Azerbaijan – Know Your Customer (KYC) Rules

 

 

Throughout the past decade, Azerbaijan has undergone rapid economic development and implemented notable economic reforms. While Azerbaijan is focused on the need for economic diversification, the energy sector generated almost half of Azerbaijan‘s gross domestic product in 2011. All other sectors lag energy in growth and sophistication, including the financial sector. This gap – coupled with Azerbaijan‘s shared history, long-standing trade relationships, and common border with Iran – makes Azerbaijan‘s financial institutions vulnerable to being used by foreign entities looking to conduct money laundering and terrorist financing transactions involving Iran.

A major source of criminal proceeds in Azerbaijan is endemic corruption, which cuts across all sectors of the economy and all layers of society. International reports also identify Azerbaijan as a transit country for the Afghan drug trade; Azerbaijani authorities suspect this illicit drug trade generates a significant amount of illicit funds. Other generators of illicit funds include robbery, tax evasion, smuggling, trafficking and organized crime. Money laundering likely occurs in the formal financial sector, non-bank financial systems, alternative remittance systems and the construction industry. The FMS has attempted to address these problems by discouraging cash-based transactions, educating banks in Azerbaijan about their reporting requirements for suspicious transactions and seeking to combat the illegal flow of narcotics through Azerbaijan to markets in Europe and Russia.

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KNOW-YOUR-CUSTOMER (KYC) RULES:

 

Enhanced due diligence procedures for PEPs:

 

PEP is an abbreviation for Politically Exposed Person, a term that describes a person who has been entrusted with a prominent public function, or an individual who is closely related to such a person. The terms PEP, Politically Exposed Person and Senior Foreign Political Figure are often used interchangeably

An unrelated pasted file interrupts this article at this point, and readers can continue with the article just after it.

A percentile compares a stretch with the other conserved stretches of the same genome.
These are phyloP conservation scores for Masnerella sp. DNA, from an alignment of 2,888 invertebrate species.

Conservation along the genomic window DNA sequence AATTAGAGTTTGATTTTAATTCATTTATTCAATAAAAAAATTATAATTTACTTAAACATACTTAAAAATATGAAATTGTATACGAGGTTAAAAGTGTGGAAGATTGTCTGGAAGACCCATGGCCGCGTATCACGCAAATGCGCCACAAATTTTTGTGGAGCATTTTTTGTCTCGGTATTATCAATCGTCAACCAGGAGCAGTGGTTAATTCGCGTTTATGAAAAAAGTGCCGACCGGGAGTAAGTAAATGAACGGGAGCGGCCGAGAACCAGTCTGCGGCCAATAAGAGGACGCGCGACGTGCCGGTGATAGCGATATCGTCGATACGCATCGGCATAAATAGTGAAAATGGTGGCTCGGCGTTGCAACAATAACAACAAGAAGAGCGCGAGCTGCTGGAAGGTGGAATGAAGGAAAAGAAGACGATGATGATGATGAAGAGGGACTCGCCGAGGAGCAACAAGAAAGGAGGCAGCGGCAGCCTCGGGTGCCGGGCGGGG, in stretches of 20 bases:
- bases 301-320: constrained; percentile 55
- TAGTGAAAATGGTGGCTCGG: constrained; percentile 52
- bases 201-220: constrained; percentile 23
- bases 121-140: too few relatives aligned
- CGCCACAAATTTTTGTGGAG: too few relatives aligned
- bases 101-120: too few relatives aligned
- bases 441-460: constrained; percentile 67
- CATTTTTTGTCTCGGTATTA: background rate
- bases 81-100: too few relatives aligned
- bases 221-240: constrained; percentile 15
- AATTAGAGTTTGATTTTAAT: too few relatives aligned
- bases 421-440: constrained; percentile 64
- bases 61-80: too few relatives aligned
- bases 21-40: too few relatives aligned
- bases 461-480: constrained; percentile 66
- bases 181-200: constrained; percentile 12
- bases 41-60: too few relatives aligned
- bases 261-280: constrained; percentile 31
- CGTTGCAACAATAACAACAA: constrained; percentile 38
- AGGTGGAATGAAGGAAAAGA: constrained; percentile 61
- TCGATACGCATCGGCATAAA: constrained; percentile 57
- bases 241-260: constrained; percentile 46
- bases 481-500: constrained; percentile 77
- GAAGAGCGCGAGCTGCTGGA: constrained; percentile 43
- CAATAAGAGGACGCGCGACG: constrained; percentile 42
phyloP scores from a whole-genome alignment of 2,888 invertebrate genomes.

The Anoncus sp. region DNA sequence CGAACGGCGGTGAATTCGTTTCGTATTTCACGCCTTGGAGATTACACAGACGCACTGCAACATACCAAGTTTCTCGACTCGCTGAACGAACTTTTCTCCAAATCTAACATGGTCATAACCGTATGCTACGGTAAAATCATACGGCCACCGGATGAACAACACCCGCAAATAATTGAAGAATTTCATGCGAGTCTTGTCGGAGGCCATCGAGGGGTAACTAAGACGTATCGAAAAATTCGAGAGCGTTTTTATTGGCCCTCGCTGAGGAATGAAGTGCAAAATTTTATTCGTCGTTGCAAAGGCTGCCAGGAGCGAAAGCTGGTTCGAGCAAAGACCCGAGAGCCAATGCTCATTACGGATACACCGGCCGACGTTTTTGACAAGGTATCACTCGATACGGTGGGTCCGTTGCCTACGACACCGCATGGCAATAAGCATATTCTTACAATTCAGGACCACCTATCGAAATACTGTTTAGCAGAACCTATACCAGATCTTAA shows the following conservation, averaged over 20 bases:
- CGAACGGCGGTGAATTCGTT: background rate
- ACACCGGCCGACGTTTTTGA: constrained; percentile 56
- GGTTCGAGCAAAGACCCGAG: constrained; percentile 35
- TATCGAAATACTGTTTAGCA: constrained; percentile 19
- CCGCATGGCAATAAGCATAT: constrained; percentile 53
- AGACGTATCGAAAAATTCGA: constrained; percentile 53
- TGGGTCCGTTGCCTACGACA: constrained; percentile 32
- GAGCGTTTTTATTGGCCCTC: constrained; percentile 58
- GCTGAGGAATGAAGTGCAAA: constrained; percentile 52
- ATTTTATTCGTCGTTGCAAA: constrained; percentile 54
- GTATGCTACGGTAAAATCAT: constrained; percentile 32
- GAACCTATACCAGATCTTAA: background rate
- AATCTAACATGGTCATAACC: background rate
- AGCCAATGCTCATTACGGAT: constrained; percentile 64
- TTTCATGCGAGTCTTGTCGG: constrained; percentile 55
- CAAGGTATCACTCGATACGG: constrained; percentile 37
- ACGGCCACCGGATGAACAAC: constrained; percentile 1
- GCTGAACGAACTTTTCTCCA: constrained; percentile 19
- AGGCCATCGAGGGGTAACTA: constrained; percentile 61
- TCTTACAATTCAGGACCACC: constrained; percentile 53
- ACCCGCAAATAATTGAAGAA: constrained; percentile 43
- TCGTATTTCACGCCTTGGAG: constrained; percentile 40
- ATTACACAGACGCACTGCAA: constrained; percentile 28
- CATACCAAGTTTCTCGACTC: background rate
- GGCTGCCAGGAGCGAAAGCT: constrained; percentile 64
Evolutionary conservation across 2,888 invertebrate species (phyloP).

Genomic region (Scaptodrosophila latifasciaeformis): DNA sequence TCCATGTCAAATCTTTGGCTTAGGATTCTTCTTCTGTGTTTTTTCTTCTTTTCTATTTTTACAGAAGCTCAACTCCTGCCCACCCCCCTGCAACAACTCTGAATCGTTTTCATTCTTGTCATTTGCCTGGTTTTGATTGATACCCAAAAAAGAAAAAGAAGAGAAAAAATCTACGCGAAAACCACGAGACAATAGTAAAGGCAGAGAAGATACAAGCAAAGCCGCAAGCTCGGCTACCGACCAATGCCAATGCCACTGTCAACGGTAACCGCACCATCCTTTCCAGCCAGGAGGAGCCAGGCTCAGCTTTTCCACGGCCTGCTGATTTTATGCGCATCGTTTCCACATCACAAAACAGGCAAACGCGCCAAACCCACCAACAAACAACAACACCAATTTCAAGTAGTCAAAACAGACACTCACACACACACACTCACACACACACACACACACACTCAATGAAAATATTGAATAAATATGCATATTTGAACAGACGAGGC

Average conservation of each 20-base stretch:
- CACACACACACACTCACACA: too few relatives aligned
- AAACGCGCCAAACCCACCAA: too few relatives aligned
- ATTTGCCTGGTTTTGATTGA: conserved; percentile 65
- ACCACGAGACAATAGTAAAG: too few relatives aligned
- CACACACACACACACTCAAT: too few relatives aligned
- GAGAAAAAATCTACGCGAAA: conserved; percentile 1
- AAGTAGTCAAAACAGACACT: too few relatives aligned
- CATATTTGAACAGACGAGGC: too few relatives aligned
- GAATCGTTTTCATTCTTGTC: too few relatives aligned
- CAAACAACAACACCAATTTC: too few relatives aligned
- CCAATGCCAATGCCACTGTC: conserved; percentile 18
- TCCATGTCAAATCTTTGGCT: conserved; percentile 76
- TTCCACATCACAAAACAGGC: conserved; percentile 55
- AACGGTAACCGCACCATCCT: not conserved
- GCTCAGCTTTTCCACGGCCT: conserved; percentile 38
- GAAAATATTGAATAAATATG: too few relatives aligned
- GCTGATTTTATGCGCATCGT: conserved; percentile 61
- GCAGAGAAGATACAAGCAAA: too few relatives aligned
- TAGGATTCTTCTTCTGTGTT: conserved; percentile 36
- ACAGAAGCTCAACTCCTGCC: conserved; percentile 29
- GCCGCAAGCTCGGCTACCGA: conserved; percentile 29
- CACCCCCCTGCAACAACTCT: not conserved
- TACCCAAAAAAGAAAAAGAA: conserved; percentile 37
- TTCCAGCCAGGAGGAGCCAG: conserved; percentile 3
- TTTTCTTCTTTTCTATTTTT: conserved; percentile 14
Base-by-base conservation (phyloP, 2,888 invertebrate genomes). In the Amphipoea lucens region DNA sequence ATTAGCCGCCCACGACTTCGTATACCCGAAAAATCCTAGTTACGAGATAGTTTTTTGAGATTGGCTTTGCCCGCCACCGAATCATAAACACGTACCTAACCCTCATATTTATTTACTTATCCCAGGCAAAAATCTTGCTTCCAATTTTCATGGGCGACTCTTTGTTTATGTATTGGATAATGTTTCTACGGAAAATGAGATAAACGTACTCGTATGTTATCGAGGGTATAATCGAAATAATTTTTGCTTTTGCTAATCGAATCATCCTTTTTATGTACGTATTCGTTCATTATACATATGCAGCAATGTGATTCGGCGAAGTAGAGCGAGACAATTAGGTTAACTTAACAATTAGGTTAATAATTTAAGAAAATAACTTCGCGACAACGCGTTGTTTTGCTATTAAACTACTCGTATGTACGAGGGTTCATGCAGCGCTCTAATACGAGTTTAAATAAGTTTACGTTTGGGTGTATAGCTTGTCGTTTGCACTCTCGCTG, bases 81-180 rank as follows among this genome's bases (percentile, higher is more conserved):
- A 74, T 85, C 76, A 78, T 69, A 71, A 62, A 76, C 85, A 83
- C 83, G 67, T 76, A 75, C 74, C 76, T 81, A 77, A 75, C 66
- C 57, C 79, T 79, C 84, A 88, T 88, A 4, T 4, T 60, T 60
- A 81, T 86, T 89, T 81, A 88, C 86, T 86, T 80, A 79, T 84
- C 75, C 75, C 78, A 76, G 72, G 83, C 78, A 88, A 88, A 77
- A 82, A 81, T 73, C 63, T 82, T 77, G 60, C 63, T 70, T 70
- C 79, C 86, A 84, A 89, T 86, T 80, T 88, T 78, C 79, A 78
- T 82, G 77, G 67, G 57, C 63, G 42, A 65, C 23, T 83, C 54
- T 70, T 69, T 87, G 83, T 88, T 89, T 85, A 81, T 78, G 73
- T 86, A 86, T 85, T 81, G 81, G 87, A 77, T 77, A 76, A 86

• Foreign PEP: YES
    • Domestic PEP: NO

Azerbaijan – KYC covered entities

 

The following is a list of Know Your Customer entities covered by Azerbaijan Law:

    • Banks
    • Insurance and reinsurance companies, and intermediaries
    • Notaries, lawyers and auditors
    • Company formation agents and asset managers
    • Real estate brokers and agents
    • Pawnshops
    • Securities brokers and investment funds
    • Lotteries
    • the National Post
    • Non-governmental organizations

Azerbaijan – Suspicious Transaction Reporting (STR) Requirements:

 

Number of STRs received and time frame: 10,874 from January 1 to July 1, 2011

Number of CTRs received and time frame: 97,862 from January 1 to July 1, 2011

The following is a list of STR covered entities covered by Azerbaijan Law:

    • Banks, money remitters
    • Insurance and reinsurance companies, and intermediaries
    • Securities brokers and investment funds
    • Leasing companies
    • Company formation agents and asset managers
    • Lawyers and auditors
    • Company formation agents and asset managers
    • Real estate brokers and agents
    • Lotteries
    • Dealers of precious metals and stones
    • Pawnshops
    • Non-governmental organizations

MONEY LAUNDERING CRIMINAL PROSECUTIONS/CONVICTIONS:

 

Prosecutions: Five from January 1 to October 1, 2011
Convictions: One in 2011

 

ENFORCEMENT AND IMPLEMENTATION ISSUES AND COMMENTS:

The AML law excludes travel agencies, auto dealers, and dealers of art, antiquities, and other high-value consumer goods from the list of covered entities. Accordingly, these entities are not required to maintain customer information or report suspicious activity.

In 2011, Azerbaijan made progress in increasing its ability to address money laundering/terrorist financing vulnerabilities by strengthening its Financial Monitoring Service (FMS), Azerbaijan‘s financial intelligence unit (FIU), and implementing new regulations in line with international standards. It is in the process of building a database and expertise. Currently, inadequate interagency cooperation and training significantly diminish its investigative abilities. The FMS has concluded information exchange agreements with a number of regional FIUs. In 2011, the FMS became a member of the Egmont Group.

Intergovernmental discussions of draft amendments to the criminal code and code of criminal procedure recently were finalized. In particular, the draft amendments include corporate criminal liability in relation to money laundering and terrorist financing offenses, and special confiscation procedures with an all crimes approach, which will make it possible to confiscate proceeds for all forms of offenses.